Case Study: Peripheral Nerve Blocks in Management of Complex Regional Pain Syndrome
Shashank Saxena, M.D., Nashaat N. Rizk, M.D., Doris K. Cope, M.D.
Department of Anesthesiology
University of Pittsburgh School of Medicine
CASE REPORT 1 CASE REPORT 2 CASE REPORT 2
A 16-year-old healthy female was referred to the pain clinic for A 36-year-old female was referred to the pain clinic for persistent right A 51-year-old male presented to the pain clinic with complaints of left
persistent right knee pain and for evaluation of complex regional pain thigh pain. She sustained injury on her right thigh eleven months prior foot pain since 1999. He sustained injury in January 1999 when he
syndrome. She had previously been prescribed zolpidem 2.5 mg qhs when a car fell off a jack onto her right thigh. Her injury was fell down on ice. Pain, described as mostly sharp, was confined to the
and gabapentin 100 mg TID with no relief in her symptoms. Pain complicated by hematoma and subsequent infection and draining left ankle where he also had swelling. In October 1999 he underwent
began after right knee arthroscopy and lateral release for recurrent sinus which eventually healed with scarring three months after injury. repair of torn tendon and ligaments in the ankle. His pain persisted,
right patello-femoral ligament performed 1½ months prior to clinic During her visit to the pain clinic, she had hyperalgeisa, allodynia in and he developed “electric jolts” sensation from heel to toes and foot
visit. After surgery she noted swelling in the right knee and around the the skin overlying the scar and the anterior thigh in the saphenous cramps. He also expressed feeling cold in the left foot. He underwent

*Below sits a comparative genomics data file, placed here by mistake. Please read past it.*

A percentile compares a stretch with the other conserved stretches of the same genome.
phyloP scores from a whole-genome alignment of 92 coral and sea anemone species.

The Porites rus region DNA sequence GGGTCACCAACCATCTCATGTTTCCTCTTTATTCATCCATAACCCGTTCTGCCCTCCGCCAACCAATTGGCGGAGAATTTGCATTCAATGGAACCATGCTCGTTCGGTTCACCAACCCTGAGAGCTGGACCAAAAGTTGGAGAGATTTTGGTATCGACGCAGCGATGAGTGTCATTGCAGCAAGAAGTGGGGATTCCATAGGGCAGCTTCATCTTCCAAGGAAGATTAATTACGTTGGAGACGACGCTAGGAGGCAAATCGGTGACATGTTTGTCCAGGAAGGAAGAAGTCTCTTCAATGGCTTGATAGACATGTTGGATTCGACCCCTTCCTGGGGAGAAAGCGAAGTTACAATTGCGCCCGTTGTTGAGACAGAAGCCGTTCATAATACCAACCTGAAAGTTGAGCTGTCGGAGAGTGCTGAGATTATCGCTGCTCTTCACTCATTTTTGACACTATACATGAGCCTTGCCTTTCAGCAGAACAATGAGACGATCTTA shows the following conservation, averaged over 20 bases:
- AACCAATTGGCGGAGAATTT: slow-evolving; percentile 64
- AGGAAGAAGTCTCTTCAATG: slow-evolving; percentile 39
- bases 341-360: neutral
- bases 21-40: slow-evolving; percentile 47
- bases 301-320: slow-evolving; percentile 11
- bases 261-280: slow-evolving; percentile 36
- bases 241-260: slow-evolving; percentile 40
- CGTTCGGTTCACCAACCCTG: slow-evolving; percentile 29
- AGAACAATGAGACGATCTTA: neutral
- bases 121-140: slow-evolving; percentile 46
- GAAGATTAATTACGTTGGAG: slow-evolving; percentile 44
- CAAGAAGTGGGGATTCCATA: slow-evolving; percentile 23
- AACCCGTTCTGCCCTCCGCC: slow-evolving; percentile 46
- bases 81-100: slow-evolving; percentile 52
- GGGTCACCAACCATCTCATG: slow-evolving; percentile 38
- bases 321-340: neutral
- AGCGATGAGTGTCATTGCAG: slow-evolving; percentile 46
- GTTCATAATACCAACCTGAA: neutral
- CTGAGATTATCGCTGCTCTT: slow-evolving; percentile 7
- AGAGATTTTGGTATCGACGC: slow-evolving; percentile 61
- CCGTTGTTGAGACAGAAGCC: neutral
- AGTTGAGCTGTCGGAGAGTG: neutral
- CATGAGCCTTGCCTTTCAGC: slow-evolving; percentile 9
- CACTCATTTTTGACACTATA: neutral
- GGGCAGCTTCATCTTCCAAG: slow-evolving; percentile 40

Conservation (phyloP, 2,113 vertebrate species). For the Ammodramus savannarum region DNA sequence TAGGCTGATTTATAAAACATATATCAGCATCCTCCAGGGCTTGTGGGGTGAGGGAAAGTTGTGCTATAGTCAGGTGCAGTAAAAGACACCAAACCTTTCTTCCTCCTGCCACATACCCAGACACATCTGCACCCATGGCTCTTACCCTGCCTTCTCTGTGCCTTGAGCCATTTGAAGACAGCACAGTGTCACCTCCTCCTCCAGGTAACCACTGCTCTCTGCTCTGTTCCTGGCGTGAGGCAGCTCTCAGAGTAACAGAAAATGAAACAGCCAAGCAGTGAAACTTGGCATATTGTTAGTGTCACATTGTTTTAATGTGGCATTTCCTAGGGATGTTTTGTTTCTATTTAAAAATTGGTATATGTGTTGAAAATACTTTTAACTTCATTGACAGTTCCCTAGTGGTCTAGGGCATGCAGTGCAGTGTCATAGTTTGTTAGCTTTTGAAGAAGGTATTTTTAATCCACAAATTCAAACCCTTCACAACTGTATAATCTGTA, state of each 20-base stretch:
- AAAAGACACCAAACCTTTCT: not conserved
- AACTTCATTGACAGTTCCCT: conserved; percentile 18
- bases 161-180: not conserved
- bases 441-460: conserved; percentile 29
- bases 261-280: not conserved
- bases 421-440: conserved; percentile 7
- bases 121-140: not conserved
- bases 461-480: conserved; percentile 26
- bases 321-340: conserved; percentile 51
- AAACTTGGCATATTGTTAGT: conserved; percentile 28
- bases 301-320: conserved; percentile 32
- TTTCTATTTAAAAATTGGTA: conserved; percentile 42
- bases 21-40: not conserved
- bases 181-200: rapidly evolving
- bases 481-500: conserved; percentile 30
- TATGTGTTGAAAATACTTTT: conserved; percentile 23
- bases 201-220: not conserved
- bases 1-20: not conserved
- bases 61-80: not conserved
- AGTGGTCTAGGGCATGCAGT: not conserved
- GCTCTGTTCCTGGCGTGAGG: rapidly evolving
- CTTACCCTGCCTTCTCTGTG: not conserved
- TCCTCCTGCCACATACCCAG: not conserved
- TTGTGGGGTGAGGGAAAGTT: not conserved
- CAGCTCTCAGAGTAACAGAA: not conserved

surgical scar. Pain was described as sharp primarily in the right knee nerve distribution. She also had numerous muscle spasms and calcaneal lateral osteotomy in July 2000. After surgery some of his
with sensitivity to touch. She also complained of shooting pain going electrical jolts running up and down her thigh. MRI of her right thigh pain in the ankle improved, but he developed increased sensitivity on
down her calf and up to her hip since surgery. In addition there was a showed extensive scar in the medial aspect of the soft tissues about the lateral aspect of the foot. In February 2001 he had sural nerve
burning sensation in the medial aspect of right thigh right leg. On two-thirds of the way down to the bone. Also seen was an area of transected just above the ankle in the hope of pain relief. He
examination she had hyperalgesia, allodynia in the medial aspect of fibrosis which extends near vastus medialis muscle and runs for developed a patch of numbness above the lateral malleolus, but his
right knee in the saphenous nerve distribution. about 4-5 cms. EMG showed normal femoral latency. hypersensitivity and pain persisted with sensitivity to socks and
blankets tracking his foot at night.
A saphenous nerve block in the Hunter’s canal (adductor) with 5 cc of We proceeded with a saphenous nerve block in the Hunter’s canal
0.5% bupivacaine was performed prior to proceeding with a lumbar with 5 cc 0.5% bupivacaine and 20 mg methylprednisolone acetate. Upon examination, hyperalgesia and allodynia on the lateral aspect of
sympathetic block. In addition, a compounded topical cream (AGL: We also prescribed KAGL (ketamine, amitryptiline, gabapentin and the left foot and a patch of numbness behind the lateral malleolous
amitriptyline 5%, gabapentin 3% and lidocaine 5%) was prescribed lidocaine) cream. The patient was seen two weeks later and had mild were noted. He had paraesthesias in the dorsum of left foot. Our
for three times per day. Six days later on return visit, her symptoms relief in allodynia and hyperalgesia in the thigh. Another saphenous tentative diagnosis was CRPS type II of the left foot.
were much improved. A saphenous nerve block with local anesthetic nerve block with 5 cc 0.25% bupivacaine was performed as well as a
and 40 mg methylprednisolone acetate was repeated. scar neuroma injection of 5 cc 0.25% bupivacaine and 20 mg We performed a left sural nerve block near the transected nerve